Such melancholy I felt as I snapped a picture of him dancing there. I realized then that this was to be another beautiful memory. The day my oldest  friend  came to sit with me once again. This time at my own kitchen table, he made his appearance to shoo away the dreariness, to give a kiss of hope and cheer. I felt him whisper to me, ” Brighten up, old girl, winter is closing it’s door and spring is peering around the corner. ”   I sat there warmed by him and drank a toast of hot cocoa to the one friend that never fails me. “May I live to see you dawn, feel your caress upon me and watch you beautifully set for many more years, come what may!”
Here’s to you, Sunshine!

I love sunshine in my kitchen

Sweetness

My daughter, Allison and son, Levi about 14 yrs ago

Little boy laughter
Come wrestle with me
Sparkle my eyes
With mischievous glee.

Little girl giggle
Come dance with me
Twinkle my life
With love so free.

Laugh and giggle
Dance and wrestle
Sparkle and twinkle
Gleeful life, mischievous love.

~Sara Jane~

My Brother’s Love

Andy with me standing beside him on the basement steps

Andy 14 and Sara 16 in Arizona on vacation with mom and dad

Last night, Randy and I watched the 2012 Women’s Gymnastic Olympics at my younger brother, Andy’s house. He now owns that great old house we both grew up in on Main St. It was an enjoyable evening spent with my old companion, his wife, Cheryl and daughter, Abbie. The U.S.A. Women’s team truly are the Fabulous Fierce Five. When it was over Andy teasingly offered to walk us out to our car. Laughing, I told him I thought we could make it okay on our own. I chattered away to Randy as we walked out the back door to our car. I guess that Andy’s back porch has one more step then I remember, I skipped it and promptly and heavily fell to the concrete landing below. I rammed my head into his garage but what I knew instantly, was that my knees and hands were burning. Sure enough, upon further examination, I had small scrapes on my hand and one knee. But the most damage was done to my left knee. A huge area had a layer of skin totally and deeply removed.

Later, at home, with Randy to doctor and wait on me, the pain and ugly open sore took me back to another time my whole body was covered in scrapes. This incident also involved my old companion and brother, Andy. You see, Andy has always been a special friend to me. The youngest two of a busy family of twelve, we often turned to each other for companionship. There were many times I realized his affection for me as we grew up together but the summer of my sixteenth year, Andy gave me my first real gift of brotherly love and loyalty.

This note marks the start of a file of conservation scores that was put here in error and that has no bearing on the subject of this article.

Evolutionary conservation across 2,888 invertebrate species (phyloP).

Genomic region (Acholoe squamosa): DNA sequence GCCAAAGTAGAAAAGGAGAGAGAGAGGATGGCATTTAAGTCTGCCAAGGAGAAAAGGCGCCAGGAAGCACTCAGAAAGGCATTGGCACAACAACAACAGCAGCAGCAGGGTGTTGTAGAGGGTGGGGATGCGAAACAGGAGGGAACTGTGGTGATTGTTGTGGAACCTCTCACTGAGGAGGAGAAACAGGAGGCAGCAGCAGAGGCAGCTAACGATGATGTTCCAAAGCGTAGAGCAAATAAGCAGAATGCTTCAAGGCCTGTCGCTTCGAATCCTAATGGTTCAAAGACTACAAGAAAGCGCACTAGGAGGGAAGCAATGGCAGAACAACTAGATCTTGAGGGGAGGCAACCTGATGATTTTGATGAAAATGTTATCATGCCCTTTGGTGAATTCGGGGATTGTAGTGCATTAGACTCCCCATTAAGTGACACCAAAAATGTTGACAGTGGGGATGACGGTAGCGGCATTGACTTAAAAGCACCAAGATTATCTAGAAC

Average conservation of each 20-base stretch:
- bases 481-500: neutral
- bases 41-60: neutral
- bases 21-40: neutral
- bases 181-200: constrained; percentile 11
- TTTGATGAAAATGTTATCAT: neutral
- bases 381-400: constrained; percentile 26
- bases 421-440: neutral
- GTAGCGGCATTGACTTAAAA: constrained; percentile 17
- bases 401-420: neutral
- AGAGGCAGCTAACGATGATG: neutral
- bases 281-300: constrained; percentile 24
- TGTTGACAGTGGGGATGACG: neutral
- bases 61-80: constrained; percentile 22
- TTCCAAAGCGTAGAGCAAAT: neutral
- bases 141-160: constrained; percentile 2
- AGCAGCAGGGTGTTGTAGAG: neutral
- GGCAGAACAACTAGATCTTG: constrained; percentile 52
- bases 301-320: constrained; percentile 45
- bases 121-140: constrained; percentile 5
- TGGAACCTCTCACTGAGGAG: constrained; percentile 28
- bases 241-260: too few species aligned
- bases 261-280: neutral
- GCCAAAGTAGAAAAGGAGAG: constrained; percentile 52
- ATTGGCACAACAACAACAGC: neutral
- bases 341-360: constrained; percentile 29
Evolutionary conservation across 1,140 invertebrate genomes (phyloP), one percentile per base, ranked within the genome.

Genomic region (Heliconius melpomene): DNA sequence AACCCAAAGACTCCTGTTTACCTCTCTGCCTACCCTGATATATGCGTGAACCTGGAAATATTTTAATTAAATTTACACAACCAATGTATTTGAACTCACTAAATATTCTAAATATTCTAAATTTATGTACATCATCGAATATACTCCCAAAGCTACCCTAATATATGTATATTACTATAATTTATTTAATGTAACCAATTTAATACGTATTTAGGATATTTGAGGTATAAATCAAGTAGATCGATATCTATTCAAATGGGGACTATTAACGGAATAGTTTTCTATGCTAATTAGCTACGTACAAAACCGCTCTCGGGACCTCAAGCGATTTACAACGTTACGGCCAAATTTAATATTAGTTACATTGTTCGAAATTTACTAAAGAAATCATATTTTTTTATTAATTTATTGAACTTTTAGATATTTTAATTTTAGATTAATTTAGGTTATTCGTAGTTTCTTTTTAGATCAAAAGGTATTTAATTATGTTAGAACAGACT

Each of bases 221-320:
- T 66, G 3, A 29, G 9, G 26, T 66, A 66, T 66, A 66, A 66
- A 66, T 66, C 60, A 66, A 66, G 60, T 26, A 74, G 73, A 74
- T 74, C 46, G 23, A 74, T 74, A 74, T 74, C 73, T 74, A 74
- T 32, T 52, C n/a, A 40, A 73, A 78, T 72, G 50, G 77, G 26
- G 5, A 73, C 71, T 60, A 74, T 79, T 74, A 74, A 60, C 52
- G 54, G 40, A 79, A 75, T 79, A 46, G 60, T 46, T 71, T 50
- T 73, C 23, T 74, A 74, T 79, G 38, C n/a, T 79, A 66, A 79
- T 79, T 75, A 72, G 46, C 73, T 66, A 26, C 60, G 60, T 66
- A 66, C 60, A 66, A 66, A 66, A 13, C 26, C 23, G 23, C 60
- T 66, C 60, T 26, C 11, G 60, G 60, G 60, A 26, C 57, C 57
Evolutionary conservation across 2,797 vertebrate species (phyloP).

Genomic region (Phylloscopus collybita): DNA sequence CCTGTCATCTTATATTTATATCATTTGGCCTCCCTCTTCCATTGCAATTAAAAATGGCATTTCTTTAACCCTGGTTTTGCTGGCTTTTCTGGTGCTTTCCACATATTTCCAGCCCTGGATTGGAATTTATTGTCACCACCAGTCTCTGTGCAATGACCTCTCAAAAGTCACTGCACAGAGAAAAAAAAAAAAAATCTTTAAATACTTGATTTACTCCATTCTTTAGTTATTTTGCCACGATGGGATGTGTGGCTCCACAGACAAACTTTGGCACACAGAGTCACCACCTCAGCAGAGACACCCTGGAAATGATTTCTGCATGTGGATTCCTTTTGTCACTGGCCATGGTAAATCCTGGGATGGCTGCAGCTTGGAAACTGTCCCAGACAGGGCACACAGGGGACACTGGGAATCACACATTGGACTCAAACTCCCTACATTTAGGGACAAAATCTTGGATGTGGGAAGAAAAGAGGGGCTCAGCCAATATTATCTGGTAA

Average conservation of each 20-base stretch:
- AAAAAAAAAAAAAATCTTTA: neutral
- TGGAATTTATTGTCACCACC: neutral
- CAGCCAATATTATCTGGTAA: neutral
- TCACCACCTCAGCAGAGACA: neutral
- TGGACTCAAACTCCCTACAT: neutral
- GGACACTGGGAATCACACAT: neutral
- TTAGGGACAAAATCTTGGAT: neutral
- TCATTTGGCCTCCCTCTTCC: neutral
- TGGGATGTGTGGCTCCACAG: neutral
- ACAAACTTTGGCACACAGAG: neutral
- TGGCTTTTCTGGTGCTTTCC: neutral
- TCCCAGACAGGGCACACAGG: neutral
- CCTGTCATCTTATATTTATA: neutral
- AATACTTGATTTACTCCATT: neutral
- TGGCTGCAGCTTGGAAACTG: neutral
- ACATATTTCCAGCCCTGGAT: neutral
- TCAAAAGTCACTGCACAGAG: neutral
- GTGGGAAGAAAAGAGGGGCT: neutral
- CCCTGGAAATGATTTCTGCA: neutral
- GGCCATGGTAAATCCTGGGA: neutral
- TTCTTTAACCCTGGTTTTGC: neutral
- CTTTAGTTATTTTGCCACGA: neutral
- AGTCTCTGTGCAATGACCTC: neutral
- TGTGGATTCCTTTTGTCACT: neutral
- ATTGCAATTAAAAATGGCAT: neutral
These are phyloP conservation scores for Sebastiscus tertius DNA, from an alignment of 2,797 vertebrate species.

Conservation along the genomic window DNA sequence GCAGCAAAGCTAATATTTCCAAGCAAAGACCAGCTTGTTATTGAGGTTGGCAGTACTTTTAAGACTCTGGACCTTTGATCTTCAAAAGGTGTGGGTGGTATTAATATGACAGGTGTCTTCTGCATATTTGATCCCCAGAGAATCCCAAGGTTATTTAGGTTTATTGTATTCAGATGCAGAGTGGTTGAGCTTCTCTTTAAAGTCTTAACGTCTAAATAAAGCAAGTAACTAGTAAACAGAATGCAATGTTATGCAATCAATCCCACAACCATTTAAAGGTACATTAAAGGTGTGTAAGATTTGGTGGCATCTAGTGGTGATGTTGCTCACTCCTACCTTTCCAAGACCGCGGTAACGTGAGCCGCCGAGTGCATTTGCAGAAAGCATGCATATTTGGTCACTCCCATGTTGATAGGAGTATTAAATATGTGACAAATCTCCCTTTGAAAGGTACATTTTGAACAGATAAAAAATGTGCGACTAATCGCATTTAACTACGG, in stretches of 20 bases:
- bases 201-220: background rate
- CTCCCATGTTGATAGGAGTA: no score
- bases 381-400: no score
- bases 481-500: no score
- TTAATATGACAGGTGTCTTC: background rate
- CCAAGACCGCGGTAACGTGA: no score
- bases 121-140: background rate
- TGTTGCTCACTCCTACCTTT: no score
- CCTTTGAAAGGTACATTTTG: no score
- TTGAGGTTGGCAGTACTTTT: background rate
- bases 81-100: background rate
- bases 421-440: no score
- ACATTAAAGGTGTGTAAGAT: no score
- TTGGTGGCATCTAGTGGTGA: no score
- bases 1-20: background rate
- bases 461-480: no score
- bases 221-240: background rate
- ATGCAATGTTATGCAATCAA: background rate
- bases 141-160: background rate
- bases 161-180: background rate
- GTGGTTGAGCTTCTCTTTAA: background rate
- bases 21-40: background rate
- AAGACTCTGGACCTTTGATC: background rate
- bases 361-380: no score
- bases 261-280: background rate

We lived in a small Illinois town but my dad also owned a small farm about a twenty minute drive east of us. We spent many a day on the farm with my dad. Sometimes we were put to work, walking beans, tending the huge acre garden, helping to plant and harvest, and feeding the animals. Between the work we usually always had some time to create adventures. After the work was finished, we could be found climbing the old “monkey trees” in the northern wood,s pausing to quench our thirsts at a little spring nearby. Some days we would dive into the pond and have mud fights. There were  many hours spent swinging on a vine over the creek to drop just as you swung over the deepest part of the swim hole. When our hunger became too powerful as it often did with my dad working long hours and the lunch time sandwiches devoured hours earlier, we would make our way to the huge garden my mother tended. There we could eat all the fresh, raw potatoes, green beans and tomatoes our little tummies could hold. Life was good, we had everything we needed right there on that farm miles from civilization.

As I entered my teenage years, I found I no longer had time to climb trees and wade creeks. I had my driver’s license and a job. “Places to go and things to see” as my mother was fond of saying. Besides, my younger confidante, at fourteen, had discovered girls and was spending  a huge amount of his time on the phone. I felt as if we were growing apart and often yearned for the excitement of our earlier, care free summers. So when he came to me one day begging me to take him and a few of his friends to the farm to ride three wheelers, I readily agreed.